Variety

Well cooked!

Sharmila Chand | Updated on February 10, 2011 Published on February 10, 2011

Roasted beet and ricotta rolls   -  Business Line

Chef Rossano   -  BusinessLine

Chef Mahesh Kini, Executive Sous Chef - Hyatt Regency, Mumbai   -  Business Line

Chef Dirk, Hyatt Regency - New DElhi   -  Business Line

Cheese mousse stuffed veg seekh   -  Business Line

Ravi Saxena-claridges   -  Business Line

Lamb rack   -  Business Line

Indo Mexican lunch buffet   -  Business Line

Executive Chef David Watson   -  Business Line

Exe. Chef Hitesh Gupta   -  Business Line

Devraj Halder   -  Business Line

Chilli chocolate ka pudding with rum caramalised banana   -  Business Line

Chef Vijayendra   -  Business Line

Will healthy cuisine become a reality this year? Diners have reason to cheer as top chefs steam ahead with ideas for healthy cuisine. Whether it's Continental, Albanian, Iberian, Tahitian, or new-age cuisines, health-friendly ‘ingredients' are in focus with an emphasis on fresh and preferably organic foodstuff. Leading food experts share their insights on the food trends this year.

Mahesh Kini

Executive Sous Chef, Hyatt Regency, Mumbai

Cuisine trend: Vietnamese cuisine, which is known for its fresh ingredients and healthy-eating style, will be in the spotlight this year.

Favourite cuisine: Latin American, because of its vibrant and robust flavours, and traditional cooking methods. My favourites are Cuban Ceviche (marinated and pickled raw fish), Mexican Pambazo (a street food), Piquant Chicken (cheese stuffed in bread roll, dipped in chipotle chilli salsa and shallow fried), and Brazilian churrasco (rustic spit-oven roasted meats).

Tips for eating healthy: Do not mix carbohydrates and proteins in any meal, and keep dinner cereal-free.

Avoid transfats — rice bran oil is a good cooking medium.

Start your day with a good balance of carbohydrates and antioxidants such as berries or yoghurt shakes.

Devraj Haldar

Head – Food and Beverages, The Suryaa, New Delhi

Cuisine trend: Multicuisine is more or less out, multi-speciality is in. Today's discerning customers want to savour a range of specialised world cuisines in the same meal. Restaurants will need to hire multicultural chefs to keep their cuisines alive. Menus that boast customised global ingredients have an edge. Indian food is set to forge new alliances with global wines. As far as presentation goes, simple is in. Tacky, cluttered, multicoloured mish-mash is definitely out. Ingredients are visible now rather than smothered by layers of marinations, accompaniments, sauces and gravies. The visible ingredients are fresh, natural, subtle, appetising and bold!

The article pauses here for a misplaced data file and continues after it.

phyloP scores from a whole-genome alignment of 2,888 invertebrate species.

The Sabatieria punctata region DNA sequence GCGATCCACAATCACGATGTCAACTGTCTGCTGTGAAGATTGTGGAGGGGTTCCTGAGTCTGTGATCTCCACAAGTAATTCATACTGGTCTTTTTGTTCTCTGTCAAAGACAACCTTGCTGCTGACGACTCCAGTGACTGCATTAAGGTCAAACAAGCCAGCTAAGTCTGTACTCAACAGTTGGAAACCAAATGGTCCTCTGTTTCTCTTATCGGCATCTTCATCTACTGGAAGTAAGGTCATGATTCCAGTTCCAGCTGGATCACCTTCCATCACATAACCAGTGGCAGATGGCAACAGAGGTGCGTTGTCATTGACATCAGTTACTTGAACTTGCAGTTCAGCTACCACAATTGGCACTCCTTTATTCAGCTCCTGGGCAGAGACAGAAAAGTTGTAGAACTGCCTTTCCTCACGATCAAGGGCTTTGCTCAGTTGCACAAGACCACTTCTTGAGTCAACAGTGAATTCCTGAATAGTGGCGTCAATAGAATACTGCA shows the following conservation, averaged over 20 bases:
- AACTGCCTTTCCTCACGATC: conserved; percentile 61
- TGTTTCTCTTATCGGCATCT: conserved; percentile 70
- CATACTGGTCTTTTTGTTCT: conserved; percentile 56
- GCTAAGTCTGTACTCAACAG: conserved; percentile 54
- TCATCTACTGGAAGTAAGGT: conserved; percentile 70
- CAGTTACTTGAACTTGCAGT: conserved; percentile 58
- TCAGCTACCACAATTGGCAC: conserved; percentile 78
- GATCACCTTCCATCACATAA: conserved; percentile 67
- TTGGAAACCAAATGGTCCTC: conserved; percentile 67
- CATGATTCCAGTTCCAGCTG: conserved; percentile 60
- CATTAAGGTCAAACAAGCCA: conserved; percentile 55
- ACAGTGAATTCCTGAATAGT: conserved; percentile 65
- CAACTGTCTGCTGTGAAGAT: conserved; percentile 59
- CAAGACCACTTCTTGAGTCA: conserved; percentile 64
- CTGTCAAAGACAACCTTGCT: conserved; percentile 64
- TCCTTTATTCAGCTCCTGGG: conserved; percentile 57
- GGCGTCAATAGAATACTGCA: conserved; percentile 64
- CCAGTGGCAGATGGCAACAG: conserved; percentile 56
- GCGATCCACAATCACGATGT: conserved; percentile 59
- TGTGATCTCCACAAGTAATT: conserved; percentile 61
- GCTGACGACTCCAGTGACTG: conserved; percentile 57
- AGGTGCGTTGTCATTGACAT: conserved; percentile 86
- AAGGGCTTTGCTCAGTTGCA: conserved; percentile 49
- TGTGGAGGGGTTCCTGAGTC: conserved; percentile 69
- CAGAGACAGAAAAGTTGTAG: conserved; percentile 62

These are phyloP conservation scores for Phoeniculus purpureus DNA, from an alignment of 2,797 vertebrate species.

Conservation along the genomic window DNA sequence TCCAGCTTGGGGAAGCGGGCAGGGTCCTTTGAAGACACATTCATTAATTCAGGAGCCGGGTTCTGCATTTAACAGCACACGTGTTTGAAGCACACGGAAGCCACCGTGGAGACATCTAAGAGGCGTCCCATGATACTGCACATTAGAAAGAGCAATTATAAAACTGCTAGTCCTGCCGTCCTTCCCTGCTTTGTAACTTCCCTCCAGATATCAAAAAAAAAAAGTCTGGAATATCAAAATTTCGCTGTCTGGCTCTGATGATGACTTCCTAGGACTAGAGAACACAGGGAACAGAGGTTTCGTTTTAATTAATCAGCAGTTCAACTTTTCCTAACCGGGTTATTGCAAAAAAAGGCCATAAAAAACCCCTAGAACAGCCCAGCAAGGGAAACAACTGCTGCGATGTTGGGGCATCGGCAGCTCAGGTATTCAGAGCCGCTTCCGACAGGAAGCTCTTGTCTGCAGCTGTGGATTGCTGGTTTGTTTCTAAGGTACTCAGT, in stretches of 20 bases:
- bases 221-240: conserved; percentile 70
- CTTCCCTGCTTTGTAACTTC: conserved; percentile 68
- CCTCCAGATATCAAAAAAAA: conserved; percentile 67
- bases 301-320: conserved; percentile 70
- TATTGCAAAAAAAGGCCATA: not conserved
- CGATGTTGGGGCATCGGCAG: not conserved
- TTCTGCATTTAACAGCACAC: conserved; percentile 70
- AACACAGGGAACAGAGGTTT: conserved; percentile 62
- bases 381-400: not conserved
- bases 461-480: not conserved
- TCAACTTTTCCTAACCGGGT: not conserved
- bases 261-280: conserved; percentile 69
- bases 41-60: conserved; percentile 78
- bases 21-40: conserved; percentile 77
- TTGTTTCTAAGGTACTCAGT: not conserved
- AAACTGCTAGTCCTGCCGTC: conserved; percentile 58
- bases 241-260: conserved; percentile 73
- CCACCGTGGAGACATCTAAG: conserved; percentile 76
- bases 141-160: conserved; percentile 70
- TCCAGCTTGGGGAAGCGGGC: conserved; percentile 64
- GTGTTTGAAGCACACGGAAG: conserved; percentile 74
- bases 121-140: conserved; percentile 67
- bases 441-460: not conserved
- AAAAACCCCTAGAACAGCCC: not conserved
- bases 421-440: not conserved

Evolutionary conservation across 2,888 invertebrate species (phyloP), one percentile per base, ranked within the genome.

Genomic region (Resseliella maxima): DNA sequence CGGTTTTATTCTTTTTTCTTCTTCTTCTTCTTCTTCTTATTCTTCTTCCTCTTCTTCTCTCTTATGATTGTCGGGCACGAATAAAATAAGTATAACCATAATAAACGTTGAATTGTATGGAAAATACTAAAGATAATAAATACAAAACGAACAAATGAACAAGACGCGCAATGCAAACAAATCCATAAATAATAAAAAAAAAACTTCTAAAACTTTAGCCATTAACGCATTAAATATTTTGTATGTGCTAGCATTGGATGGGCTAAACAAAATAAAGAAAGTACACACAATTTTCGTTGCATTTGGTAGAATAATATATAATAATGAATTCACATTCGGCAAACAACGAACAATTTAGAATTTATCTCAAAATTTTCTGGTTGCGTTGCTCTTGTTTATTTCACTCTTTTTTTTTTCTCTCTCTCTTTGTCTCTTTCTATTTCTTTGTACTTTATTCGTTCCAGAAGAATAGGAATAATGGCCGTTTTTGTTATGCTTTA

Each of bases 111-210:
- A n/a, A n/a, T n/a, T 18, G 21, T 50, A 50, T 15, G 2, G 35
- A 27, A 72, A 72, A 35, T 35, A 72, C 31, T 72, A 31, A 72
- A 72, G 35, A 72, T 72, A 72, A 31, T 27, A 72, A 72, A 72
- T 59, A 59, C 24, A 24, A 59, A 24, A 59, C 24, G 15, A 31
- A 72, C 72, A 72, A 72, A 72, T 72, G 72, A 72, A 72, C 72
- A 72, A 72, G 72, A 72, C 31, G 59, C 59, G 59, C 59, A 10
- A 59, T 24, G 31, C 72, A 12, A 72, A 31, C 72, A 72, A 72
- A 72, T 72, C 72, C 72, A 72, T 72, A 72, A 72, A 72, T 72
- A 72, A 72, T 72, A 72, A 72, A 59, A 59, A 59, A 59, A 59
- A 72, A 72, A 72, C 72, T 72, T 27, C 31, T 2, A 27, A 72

Favourite cuisine: Tuscan, Albanian, Iberian, Tahitian; the new-age diners have developed an insatiable and versatile palate for more.

Tips for eating healthy:

Wash ingredients really well.

Look out for any signs of discoloration, bitterness or even allergic reactions.

Learn more about genetically modified (GM) foods. They always look the most attractive in the supermarket, but look for valid accreditations.

Always buy food which can be traced back — such as branded flour, cereals, milk and even sweets. Food adulteration is rampant, so be careful when buying from the open market.

Hitesh Gupta

Executive Chef, L'Angoor, Gurgaon

Cuisine trend: Innovative and new world cuisine with unique flavours.

Favourite cuisine: Nouvelle cuisine (French cooking that uses minimum fat and starch) marked by freshness, lightness and clarity of flavour.

Tips for eating healthy:

Include lots of salads.

Switch from butter to olive oil for cooking.

Eat smaller portions at regular intervals.

Eat naturally sweet food.

Ravi Saxena

Corporate Chef, The Claridges Hotels & Resorts

Cuisine trend: Japanese cuisine is making its way into the Indian market, but still caters only to a niche segment. Italian cuisine will remain popular with fine-dining and trattoria concepts. West Asian cuisines including Turkish and Moroccan will make a mark. South-East Asian and Chinese food will continue to do well as they are widely popular here. French Brasserie cuisine may see a revival. Many forgotten regional cuisines are also returning to the table.

Favourite cuisine: Italian always, closely followed by North Indian food.

Tips for eating healthy:

Eat in moderation and frequently.

Limit salt and sugar.

Go for healthy carbohydrates and whole grains.

Dirk Holscher

Executive Chef, Hyatt Regency, Delhi

Cuisine trend: Artisan has become almost synonymous with high-quality products and produce.

Back-to-basics food that caters to a generation keen on local food and comforting dining experiences.

Favourite cuisine: International cuisine for its variety. Tips for eating healthy:

Eat naturally grown products with no additives.

Use light-preparation sauces and dressings.

Include whole wheat and grain breads.

Opt for organic milk products.

Vijayendra

Chef, MoMo Café, Courtyard by Marriott, Mumbai International Airport

Cuisine trend: Nouvelle cuisine with simplified flavours incorporating international tastes, such as Cannelloni Aloo Gobi.

Favourite cuisine: Italian

Tips for eating healthy:

Opt for natural and organic products

Include more healthy carbohydrates such as whole grains, beans, fruits and vegetables

Eat smaller portions at regular intervals.

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Published on February 10, 2011
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